A lot or a little?
The parents' guide to what's in this book.
What parents need to know
Parents need to know that Dog Man kicks off a new comic novel series by Dav Pilkey, creator of the popular Captain Underpants series. It's presented as a comic by George and Harold, fourth-grade characters from the Captain Underpants books. The first chapter details how Dog Man was surgically created after a dim-witted police officer and his dog were injured trying to defuse a bomb. There are some misspellings and poor grammar and a lot of juvenile humor involving bodily functions, explosions, and a drawing of a bare bottom. Pilkey shares how illustrated books and humor helped him work through early reading struggles due to dyslexia and led him to become a writer, and he lends cheerful support to kids who might feel out of step with teachers' expectations.
- Parents say
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What's the story?
DOG MAN revisits the goofy comics created by Harold and George in the Captain Underpants series. This collection of four short stories begins by explaining how Dog Man was surgically created after a police officer and his canine companion were badly injured in an explosion. Subsequent chapters pit Dog Man against his nemesis, Petey the cat, as Petey participates in a nefarious plot to replace the police chief with a robot who'll follow the mayor's every command; erases all the world's books and makes everyone insufferably dumb; and tries to destroy all dogs while triggering the creation of an army of animated hot dogs. In each story, Dog Man's cleverness helps him cuff the cat.
Is it any good?
The always cheeky Dav Pilkey stays true to form with this unapologetically giddy comic series start featuring a clever dog-hearted cop devoted to his job -- and his boss. Dog Man features typical bathroom humor (readers will solve the mystery of who pooped in the police chief's office long before the chief does), but it also has an unabashed sweet streak. When the chief feels he hasn't a friend in the world, Dog Man stays by his side, despite a history of being scolded by his boss.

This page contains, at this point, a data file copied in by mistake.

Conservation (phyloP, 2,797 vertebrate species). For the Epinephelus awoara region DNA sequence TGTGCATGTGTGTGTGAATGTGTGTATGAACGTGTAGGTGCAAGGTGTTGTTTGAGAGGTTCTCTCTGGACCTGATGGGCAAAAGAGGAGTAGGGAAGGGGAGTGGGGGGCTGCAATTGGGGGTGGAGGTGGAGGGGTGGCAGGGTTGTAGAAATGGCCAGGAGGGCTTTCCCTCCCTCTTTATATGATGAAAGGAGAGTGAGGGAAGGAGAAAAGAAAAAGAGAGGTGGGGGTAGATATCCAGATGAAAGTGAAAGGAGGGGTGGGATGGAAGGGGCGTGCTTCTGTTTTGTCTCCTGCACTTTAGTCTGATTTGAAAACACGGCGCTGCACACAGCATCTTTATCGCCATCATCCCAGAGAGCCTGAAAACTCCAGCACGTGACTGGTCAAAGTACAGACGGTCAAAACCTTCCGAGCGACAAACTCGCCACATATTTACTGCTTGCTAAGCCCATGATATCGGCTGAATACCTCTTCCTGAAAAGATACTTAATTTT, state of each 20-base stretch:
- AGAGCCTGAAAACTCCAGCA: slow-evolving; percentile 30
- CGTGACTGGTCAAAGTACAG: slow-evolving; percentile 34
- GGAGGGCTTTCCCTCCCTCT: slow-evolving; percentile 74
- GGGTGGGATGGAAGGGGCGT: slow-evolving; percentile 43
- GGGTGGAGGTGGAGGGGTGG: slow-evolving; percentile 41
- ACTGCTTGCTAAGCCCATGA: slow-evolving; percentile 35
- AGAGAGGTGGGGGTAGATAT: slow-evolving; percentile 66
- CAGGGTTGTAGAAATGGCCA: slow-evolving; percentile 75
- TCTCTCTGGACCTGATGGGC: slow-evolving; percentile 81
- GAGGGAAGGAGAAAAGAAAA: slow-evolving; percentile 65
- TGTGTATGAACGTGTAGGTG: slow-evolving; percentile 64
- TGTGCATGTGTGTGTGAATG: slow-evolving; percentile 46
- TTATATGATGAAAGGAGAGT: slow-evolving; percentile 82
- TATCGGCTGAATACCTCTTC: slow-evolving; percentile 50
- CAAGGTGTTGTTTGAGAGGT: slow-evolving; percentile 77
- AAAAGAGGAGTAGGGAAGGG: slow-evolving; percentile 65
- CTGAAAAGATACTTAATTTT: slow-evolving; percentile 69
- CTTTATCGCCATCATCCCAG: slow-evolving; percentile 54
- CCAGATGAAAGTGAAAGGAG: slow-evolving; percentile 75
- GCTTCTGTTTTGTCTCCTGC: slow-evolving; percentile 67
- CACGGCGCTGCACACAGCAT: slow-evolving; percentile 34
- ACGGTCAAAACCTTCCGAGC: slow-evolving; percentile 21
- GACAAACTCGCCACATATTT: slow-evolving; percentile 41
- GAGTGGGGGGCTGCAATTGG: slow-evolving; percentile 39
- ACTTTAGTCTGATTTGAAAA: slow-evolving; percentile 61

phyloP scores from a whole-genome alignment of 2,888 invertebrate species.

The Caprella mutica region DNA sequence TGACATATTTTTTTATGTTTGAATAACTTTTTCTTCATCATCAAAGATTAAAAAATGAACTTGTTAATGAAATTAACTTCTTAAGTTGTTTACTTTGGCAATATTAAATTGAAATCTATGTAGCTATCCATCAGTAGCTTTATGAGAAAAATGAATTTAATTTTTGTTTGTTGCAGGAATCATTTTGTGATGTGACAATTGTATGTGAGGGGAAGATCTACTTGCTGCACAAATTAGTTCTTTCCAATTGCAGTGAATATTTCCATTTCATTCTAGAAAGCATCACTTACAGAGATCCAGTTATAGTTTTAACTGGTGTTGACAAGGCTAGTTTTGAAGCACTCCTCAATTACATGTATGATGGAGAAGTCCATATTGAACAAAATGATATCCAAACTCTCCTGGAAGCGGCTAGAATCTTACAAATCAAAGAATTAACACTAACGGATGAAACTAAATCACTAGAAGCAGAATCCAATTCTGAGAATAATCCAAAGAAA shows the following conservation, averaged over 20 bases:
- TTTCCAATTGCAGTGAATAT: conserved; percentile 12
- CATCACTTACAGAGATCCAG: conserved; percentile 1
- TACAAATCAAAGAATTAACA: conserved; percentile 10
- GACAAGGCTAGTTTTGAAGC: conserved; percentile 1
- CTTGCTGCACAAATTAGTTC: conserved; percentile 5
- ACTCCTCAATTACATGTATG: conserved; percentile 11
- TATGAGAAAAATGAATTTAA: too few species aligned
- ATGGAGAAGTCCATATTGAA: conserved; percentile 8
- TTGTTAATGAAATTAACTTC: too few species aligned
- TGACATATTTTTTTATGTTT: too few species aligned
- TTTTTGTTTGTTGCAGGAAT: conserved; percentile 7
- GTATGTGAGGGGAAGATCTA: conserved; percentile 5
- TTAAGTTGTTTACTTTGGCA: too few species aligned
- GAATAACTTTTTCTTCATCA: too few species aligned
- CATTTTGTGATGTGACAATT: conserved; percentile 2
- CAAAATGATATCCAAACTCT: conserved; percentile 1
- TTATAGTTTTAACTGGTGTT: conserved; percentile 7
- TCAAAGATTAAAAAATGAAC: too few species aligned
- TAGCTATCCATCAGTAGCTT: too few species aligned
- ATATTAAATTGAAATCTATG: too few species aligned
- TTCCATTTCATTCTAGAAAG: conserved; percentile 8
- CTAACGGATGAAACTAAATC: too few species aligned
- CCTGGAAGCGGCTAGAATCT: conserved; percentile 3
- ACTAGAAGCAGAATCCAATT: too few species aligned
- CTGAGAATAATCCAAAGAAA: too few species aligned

The graphic novel is supposed to look as if it were drawn by fourth-graders for fourth-graders, and some parents will recognize their own children's sense of humor in this. Pilkey pokes fun at those who clutch their pearls over gross, goofy books, inserting a scolding letter from George's teacher denouncing his disruptive "comix" and urging his parents to consider "some kind of behavior modification drug to cure his 'creative streak.'"
Talk to your kids about ...
Families can talk about empathy in Dog Man. How does the police chief's relationship with Dog Man change, and why?
What makes stories with poop jokes and gross humor so appealing?
Pilkey's books are often challenged by parents and educators. Are you more interested in books adults find distasteful? Or do you think the critics have a point?
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